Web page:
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Sunday, April 25, 2021

Review: Trunk Music

Trunk Music (Harry Bosch, #5; Harry Bosch Universe, #6)Trunk Music by Michael Connelly
My rating: 5 of 5 stars

I really enjoyed this one. Even though the general plot line was familiar to me since it was adapted for the Bosch TV show, it was interesting to see the changes the show made. Billets and J Edgar are great. In particular, I liked the development of the relationship with Billets. The character of Eleanor strikes me as different from the TV show. Some of that has to do with the different relationship Bosch and she have in the books, but the character herself is somewhat different.

It's hard not to go right onto the next Bosch book!

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Wednesday, April 14, 2021

Review: Play Ball!: The Rise of Baseball as America's Pastime

Play Ball!: The Rise of Baseball as America's PastimePlay Ball!: The Rise of Baseball as America's Pastime by Bruce Markuson
My rating: 5 of 5 stars

This is a great course. Wonderfully delivered by Bruce Markuson of the Baseball Hall of Fame, the course covers the early years of baseball. From the early beginnings to 1920, the course looks at rules changes, equipment changes, field changes, as well as many of the social and culture changes that impacted baseball. As an overview course, it doesn't go into as great detail as one might want for some topics, for example, the history of the Negro Leagues. While this is discussed, the history of these leagues is much richer (as admitted by Markuson) than could be covered here.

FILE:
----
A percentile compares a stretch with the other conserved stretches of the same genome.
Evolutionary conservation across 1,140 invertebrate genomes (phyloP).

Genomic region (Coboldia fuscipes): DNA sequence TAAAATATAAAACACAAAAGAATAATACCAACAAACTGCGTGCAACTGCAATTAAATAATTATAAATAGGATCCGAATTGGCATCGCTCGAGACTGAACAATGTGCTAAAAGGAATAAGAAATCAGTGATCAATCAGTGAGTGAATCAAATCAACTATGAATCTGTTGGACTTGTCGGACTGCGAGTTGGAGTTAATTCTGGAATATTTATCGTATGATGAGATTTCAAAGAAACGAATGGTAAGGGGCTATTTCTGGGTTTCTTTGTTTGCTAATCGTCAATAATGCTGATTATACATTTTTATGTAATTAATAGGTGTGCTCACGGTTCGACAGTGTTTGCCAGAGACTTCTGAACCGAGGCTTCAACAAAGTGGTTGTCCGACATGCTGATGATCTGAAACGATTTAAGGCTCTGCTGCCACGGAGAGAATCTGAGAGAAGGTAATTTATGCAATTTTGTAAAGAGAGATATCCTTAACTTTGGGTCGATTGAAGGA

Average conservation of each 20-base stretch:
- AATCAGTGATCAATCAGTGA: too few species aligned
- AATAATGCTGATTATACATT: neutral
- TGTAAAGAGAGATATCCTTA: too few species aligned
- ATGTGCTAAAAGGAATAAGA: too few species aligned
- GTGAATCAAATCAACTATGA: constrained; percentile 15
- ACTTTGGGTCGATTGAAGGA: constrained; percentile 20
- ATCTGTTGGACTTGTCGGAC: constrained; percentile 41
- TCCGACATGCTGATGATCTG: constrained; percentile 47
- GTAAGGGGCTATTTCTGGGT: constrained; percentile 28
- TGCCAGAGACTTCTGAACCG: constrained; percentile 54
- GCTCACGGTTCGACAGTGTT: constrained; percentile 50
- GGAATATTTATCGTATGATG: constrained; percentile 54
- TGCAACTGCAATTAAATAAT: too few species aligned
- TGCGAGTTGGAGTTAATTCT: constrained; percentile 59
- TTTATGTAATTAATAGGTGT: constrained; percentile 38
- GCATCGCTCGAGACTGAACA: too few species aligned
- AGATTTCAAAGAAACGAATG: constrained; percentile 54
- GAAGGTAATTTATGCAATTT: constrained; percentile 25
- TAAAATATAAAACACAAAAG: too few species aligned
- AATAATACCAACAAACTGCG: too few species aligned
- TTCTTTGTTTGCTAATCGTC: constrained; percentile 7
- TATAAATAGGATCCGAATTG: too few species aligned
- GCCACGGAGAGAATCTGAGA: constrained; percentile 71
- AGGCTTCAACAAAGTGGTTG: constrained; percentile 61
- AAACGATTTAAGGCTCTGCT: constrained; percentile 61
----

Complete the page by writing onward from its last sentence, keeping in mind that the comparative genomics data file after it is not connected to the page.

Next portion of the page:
Markuson examines the different theories of where baseball comes from: the different pre-baseball ball games that were played widely in America and England in the 18th century and how they may have influenced the development of what become known as baseball. He covers how the professional leagues developed in the second half of the 19th century. He discusses how the baseball itself changed the game as the baseball changed. It even goes into how baseball fields themselves changed and developed as baseball evolved (and the changing fields drove some of the changes in the game as well).

If there is one thing you can take away from this course is that Terrance Mann in Field of Dreams was wrong. I love the movie and the speech Mann makes, but he was wrong. He says: "The one constant through all the years, Ray, has been baseball. America has rolled by like an army of steamrollers. It's been erased like a blackboard, rebuilt, and erased again. But baseball has marked the time." Sorry, but the history of baseball shows that it has changed again and again just like America. As America rebuilt and reinvented itself through the decades, baseball has changed right along with it, reflecting America's greatness and her worst faults.